A statewide Florida malaria alert that attracted considerable attention on the nightly news and in social media this past week is the latest bizarre event of the 2020s, but for most 32963 residents, there’s no reason to invest in a mosquito net, or even to worry.
On May 26, in Sarasota County on Florida’s Gulf Coast, a person tested positive for Plasmodium vivax malaria, prompting the county health department to issue an alert.
Then a second person in neighboring Manatee County just south of Tampa tested positive, triggering a similar alert in that county.
But what prompted the Florida Health Department last week to issue a statewide malaria alert?
Each year, 40 to 70 Floridians typically test positive for malaria. What makes these two malaria cases so special?
The answer: The two patients had not traveled outside Florida, but were infected with malaria by a local mosquito.
That means a Florida mosquito had bitten an unknown person or people who had contracted malaria in one of 84 countries where the disease does circulate, and thereby became the carrier that then bit the two Gulf Coast residents who tested positive.
That hadn’t occurred in the United States in two decades – or at least no instances of it happening had been documented.
And when Sarasota County’s non-travel-related malaria case count rose to four patients in June – and then local mosquitoes trapped by investigators also tested positive – the Florida Health Department put out its statewide alert to all clinicians, Indian River Mosquito Control Director Sherry Burroughs said last Friday.
Disconcerting as all this might sound, there’s lots of encouraging news. First of all, the patients on the west coast all responded to treatment and have recovered or are recovering.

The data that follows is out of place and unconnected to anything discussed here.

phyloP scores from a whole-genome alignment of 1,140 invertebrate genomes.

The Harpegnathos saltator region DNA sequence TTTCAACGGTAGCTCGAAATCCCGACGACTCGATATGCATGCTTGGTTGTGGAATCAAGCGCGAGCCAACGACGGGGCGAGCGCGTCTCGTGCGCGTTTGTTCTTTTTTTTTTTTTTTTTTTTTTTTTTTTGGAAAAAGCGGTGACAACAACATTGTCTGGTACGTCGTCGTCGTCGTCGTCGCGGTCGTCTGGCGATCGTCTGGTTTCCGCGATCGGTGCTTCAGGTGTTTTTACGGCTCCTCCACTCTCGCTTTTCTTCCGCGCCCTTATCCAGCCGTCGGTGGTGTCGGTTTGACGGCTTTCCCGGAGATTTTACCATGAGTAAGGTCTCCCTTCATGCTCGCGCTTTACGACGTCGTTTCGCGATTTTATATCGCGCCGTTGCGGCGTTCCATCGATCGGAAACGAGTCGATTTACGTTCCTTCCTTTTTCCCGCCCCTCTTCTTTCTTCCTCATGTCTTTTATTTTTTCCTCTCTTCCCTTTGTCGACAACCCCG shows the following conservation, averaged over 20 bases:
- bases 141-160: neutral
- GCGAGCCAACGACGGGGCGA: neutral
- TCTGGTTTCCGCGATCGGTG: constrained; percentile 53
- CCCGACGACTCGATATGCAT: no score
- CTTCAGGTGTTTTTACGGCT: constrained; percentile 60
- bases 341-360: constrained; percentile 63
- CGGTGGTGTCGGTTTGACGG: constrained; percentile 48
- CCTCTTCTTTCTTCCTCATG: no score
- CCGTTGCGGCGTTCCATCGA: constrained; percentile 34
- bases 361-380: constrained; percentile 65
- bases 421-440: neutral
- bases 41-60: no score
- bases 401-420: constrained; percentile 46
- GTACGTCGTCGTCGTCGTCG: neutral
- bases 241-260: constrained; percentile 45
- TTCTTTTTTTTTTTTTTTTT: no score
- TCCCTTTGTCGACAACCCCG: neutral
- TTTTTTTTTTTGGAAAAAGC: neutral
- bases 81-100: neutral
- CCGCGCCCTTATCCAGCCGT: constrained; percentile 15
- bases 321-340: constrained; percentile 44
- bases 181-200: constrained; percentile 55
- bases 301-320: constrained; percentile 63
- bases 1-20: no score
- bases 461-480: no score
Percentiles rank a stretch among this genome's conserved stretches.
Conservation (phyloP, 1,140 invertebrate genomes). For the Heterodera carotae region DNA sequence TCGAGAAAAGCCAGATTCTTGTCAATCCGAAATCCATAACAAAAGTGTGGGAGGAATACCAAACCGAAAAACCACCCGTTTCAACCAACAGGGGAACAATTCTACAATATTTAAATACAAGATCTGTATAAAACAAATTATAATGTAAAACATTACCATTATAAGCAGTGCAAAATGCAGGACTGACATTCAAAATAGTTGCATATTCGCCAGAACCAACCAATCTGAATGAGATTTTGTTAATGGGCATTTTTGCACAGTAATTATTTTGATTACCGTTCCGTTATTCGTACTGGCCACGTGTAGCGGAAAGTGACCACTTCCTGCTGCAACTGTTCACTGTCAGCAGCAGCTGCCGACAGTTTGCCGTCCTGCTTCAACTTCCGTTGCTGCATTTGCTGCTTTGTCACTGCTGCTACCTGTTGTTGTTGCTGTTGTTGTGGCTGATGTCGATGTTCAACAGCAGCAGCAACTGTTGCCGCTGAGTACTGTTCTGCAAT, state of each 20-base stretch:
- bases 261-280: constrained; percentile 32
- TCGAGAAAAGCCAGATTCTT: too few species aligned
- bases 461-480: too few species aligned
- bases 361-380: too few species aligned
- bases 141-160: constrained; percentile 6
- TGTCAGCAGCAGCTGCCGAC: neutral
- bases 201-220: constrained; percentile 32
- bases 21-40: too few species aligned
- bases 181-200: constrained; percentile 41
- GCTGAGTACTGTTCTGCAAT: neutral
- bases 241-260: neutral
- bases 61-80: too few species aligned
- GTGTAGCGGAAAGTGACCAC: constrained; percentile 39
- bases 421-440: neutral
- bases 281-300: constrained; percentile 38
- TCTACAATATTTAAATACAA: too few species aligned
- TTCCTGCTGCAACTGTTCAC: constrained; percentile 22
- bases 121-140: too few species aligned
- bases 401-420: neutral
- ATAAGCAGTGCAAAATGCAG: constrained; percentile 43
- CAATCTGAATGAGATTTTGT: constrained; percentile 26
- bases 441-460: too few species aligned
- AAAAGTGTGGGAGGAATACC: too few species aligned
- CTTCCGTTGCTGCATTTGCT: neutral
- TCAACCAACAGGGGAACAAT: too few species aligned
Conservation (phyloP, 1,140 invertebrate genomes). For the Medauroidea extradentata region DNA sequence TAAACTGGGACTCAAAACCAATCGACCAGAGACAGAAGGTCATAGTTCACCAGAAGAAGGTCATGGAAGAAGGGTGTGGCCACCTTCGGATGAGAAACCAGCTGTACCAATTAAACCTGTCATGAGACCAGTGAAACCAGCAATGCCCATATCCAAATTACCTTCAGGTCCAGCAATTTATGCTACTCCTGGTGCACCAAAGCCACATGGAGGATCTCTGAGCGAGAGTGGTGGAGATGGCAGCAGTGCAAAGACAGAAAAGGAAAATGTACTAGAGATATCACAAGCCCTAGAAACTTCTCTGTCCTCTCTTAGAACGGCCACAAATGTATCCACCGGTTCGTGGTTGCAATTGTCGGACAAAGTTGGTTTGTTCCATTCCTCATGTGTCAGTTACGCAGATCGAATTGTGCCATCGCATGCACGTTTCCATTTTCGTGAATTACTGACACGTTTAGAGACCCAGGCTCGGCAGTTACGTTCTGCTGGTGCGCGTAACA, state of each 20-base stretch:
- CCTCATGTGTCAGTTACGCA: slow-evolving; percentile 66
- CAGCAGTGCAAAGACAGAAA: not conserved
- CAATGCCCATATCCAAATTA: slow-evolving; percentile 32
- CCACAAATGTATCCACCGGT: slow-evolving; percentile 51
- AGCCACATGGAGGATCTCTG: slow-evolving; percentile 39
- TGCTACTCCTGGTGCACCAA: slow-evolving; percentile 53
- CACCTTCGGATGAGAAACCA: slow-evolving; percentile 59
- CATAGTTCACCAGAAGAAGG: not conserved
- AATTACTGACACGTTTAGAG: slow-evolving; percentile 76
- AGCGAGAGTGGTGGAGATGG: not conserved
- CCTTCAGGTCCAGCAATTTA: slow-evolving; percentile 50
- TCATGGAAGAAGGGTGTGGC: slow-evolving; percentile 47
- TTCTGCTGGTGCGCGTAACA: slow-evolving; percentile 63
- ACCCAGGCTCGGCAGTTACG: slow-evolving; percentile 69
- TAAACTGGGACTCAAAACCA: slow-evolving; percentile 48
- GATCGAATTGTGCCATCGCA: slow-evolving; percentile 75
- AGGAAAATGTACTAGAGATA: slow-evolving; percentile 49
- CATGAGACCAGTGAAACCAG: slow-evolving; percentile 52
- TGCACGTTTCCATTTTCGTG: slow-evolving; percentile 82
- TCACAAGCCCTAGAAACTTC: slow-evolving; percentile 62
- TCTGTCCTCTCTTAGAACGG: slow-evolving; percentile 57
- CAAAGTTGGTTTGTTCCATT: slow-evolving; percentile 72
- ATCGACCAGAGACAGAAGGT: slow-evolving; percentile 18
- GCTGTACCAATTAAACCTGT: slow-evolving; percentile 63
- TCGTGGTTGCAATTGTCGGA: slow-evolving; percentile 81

The type of malarial parasite found on the west coast is a fairly mild version.
Second, mosquitoes don’t fly across the state. The females that bite typically live about seven to 10 days, and they tend to stay within one mile of their habitat. For the Anopheles mosquito that carries malaria, the ideal breeding ground is a permanent body of freshwater that’s stagnant enough to form a green scum – not your deck planter that fills with rainwater, or the brackish water like the Indian River Lagoon and its canals, according to Burroughs.
And third, the mosquitoes found around barrier island homes are not the Anopheles species, she said.
Burroughs, a biologist with 16 years in the mosquito control industry, said we do have Anopheles mosquitoes locally, but they live and breed in hardwood marshes, or in the recesses of waste tires dumped in wetland areas. So unless residents are engaged in freshwater fishing, kayaking, air-boating or water-skiing out in the marsh, the risk of being bitten by an Anopheles mosquito locally is very low.
The statewide malaria alert puzzled and surprised Burroughs, who recalled that even at the worst point of the Zika virus crisis in 2016 with nearly 1,500 reported cases in Florida, only county-by-county alerts were issued for the worst-hit areas.
Dengue virus, which prompted local alerts this spring in Miami-Dade County after two locally acquired Dengue cases and 71 travel-related cases, and Eastern Equine Encephalitis, detected in the Orlando area in June, present more of a widespread threat to Floridians than malaria, Burroughs said. The peak rainy season for West Nile Virus which is routinely detected in Florida, runs from now through September.
For residents who are concerned about all mosquito-borne illnesses, Burroughs advised avoiding peak dusk and dawn mosquito feeding times. She said wearing long sleeves, long pants and socks, plus repellent containing DEET on exposed skin is the best protection.
“But some people swear by the natural or organic mosquito repellents, the fabric softener sheet in the pocket, the Thermocells or citronella candles,” she said. “Bug zappers unfortunately also take out our beneficial species.”